This argument is an example of a(n)
The answer is "A. justified appeal to popular opinion."
An appeal to popular opinion is an argument whose premises claim that a certain opinion is popularly held, and which concludes from that premise that the opinion is true. The argument in this question is an appeal to popular opinion, and it concerns the opinion of whether "chillaxing" is synonymous with "relaxing." The argument assumes that, according to the majority of native English speakers, "chillaxing" is synonymous with "relaxing." The argument concludes that "chillaxing" is indeed synonymous with "relaxing."
The reason why the argument is a justified appeal to popular authority is that whether "chillaxing" is synonymous with "relaxing" is partially determined by whether a majority of English speakers think so. If the majority of English speakers think and speak as if "chillaxing" is synonymous with "relaxing," then this would be good evidence that the two are synonymous.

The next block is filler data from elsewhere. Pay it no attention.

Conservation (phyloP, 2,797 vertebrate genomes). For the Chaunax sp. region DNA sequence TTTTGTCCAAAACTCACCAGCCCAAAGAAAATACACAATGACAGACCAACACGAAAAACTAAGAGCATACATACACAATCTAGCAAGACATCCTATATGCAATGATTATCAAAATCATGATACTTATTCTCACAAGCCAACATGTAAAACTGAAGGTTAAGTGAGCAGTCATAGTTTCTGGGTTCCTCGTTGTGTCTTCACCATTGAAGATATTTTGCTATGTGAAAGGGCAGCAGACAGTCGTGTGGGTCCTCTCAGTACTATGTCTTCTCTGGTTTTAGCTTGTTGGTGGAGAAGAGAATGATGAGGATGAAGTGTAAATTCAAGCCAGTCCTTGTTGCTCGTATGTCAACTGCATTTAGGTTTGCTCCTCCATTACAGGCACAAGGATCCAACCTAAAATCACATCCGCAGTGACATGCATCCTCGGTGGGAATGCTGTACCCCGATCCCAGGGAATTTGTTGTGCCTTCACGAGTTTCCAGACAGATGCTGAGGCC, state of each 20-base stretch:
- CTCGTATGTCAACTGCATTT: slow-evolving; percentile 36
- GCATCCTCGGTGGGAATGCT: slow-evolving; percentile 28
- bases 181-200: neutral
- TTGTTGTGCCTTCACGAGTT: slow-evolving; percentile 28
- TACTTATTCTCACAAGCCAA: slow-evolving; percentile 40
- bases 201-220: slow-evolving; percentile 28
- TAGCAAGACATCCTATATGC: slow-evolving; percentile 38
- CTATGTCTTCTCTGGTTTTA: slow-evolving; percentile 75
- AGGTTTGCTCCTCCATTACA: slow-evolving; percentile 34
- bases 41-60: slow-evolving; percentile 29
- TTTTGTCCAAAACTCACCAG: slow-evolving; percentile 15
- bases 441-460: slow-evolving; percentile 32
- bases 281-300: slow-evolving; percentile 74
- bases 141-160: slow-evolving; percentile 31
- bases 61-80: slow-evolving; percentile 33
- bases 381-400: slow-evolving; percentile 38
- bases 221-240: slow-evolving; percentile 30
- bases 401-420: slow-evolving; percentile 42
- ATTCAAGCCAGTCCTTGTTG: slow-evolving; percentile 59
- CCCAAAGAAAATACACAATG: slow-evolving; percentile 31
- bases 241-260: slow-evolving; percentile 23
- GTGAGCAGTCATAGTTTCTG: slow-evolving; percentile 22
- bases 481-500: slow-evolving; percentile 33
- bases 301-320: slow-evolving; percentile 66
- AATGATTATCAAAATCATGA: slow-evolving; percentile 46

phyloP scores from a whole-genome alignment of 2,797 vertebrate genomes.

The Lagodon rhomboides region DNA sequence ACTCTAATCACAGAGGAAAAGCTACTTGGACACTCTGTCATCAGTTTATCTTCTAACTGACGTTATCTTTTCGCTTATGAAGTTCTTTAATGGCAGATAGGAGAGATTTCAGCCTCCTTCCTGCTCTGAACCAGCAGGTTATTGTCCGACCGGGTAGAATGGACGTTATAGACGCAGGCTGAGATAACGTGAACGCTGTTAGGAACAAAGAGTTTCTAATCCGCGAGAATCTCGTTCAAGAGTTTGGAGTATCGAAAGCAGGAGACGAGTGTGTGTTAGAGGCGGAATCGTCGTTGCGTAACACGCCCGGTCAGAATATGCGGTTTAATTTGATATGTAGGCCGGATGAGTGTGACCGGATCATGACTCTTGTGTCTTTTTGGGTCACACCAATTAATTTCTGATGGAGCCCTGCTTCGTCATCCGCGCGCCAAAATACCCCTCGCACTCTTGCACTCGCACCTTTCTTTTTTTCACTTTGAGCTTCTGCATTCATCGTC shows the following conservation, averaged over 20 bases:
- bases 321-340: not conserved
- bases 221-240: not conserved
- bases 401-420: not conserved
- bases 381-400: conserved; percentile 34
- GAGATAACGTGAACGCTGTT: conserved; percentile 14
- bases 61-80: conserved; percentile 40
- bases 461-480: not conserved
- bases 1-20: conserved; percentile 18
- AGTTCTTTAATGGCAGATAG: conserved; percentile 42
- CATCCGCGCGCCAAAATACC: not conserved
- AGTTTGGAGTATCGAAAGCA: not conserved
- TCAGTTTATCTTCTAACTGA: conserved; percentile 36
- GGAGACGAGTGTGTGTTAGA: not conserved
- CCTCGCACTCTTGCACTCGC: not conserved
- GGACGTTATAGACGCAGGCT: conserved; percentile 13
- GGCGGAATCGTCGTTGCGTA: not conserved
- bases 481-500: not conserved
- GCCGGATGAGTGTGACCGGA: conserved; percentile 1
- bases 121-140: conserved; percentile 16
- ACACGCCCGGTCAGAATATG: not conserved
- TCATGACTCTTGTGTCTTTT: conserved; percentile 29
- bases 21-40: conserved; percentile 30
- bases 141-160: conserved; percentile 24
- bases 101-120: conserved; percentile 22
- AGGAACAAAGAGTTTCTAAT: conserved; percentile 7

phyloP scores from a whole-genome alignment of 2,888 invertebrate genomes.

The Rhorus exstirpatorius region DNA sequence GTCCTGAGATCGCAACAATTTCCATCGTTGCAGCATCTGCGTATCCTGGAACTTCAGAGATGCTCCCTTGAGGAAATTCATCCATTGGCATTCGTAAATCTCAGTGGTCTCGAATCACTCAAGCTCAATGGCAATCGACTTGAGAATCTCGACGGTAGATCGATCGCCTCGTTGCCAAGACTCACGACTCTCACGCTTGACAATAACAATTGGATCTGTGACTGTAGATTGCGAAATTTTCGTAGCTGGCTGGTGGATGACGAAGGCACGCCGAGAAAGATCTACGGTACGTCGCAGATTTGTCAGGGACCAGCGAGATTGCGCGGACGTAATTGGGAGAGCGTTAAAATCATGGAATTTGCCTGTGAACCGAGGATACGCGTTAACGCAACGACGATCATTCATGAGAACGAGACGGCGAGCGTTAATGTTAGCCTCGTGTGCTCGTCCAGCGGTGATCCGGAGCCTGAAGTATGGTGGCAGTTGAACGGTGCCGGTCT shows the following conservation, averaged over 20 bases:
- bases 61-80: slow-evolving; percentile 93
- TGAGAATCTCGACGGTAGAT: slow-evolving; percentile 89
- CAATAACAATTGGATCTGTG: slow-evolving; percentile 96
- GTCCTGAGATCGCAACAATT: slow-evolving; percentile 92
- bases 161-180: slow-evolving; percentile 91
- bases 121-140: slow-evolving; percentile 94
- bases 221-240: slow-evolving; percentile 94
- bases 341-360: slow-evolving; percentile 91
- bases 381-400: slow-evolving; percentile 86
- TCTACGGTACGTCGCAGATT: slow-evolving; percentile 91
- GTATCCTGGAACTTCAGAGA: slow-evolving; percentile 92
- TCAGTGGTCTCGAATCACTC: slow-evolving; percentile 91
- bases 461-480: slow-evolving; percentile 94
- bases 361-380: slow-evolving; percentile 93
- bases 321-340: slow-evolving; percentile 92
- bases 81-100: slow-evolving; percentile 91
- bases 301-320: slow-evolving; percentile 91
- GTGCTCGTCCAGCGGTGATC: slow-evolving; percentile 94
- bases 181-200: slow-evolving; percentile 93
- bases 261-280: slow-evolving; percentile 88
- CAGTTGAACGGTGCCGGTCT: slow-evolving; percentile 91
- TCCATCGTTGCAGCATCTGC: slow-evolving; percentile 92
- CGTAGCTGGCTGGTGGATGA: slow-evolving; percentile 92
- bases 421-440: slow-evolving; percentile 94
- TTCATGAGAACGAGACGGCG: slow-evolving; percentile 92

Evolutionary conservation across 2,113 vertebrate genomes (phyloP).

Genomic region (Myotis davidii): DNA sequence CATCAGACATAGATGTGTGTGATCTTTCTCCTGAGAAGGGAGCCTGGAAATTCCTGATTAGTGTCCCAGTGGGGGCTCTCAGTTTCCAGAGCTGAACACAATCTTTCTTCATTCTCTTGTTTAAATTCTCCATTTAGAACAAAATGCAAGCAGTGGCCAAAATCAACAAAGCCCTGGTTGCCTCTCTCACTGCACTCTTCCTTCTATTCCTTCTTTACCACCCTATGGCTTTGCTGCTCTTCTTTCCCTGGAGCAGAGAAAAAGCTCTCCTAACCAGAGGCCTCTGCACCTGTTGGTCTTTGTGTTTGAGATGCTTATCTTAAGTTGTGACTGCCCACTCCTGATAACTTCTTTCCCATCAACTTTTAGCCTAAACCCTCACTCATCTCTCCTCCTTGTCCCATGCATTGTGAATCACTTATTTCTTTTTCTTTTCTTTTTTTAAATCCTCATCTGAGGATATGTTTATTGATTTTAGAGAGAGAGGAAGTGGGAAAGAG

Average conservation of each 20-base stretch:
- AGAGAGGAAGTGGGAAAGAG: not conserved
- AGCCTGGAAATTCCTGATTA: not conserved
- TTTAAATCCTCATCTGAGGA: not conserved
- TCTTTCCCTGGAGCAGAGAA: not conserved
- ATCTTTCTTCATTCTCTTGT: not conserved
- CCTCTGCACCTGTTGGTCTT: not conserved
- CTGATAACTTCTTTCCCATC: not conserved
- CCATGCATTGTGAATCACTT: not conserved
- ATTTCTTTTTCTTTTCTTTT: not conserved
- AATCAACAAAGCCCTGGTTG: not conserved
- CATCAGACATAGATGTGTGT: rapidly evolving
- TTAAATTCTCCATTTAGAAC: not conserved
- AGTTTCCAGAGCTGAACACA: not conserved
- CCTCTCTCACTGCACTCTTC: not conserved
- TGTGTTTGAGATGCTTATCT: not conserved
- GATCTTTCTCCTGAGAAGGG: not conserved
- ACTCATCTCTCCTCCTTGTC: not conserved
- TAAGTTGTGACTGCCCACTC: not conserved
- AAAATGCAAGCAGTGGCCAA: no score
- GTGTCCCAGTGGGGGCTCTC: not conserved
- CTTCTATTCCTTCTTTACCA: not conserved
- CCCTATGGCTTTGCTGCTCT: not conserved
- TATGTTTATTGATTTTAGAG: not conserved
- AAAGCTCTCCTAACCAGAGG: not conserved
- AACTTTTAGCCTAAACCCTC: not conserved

Consider the following argument:

"It is easier to persuade people by appealing to their emotions than by giving them a sound argument. But everyone agrees that the only point of studying logic is to learn to persuade people. Therefore, it is a waste of time to study logic."

This argument contains a(n)
Feedback: The answer is "B. unjustified appeal to popular opinion."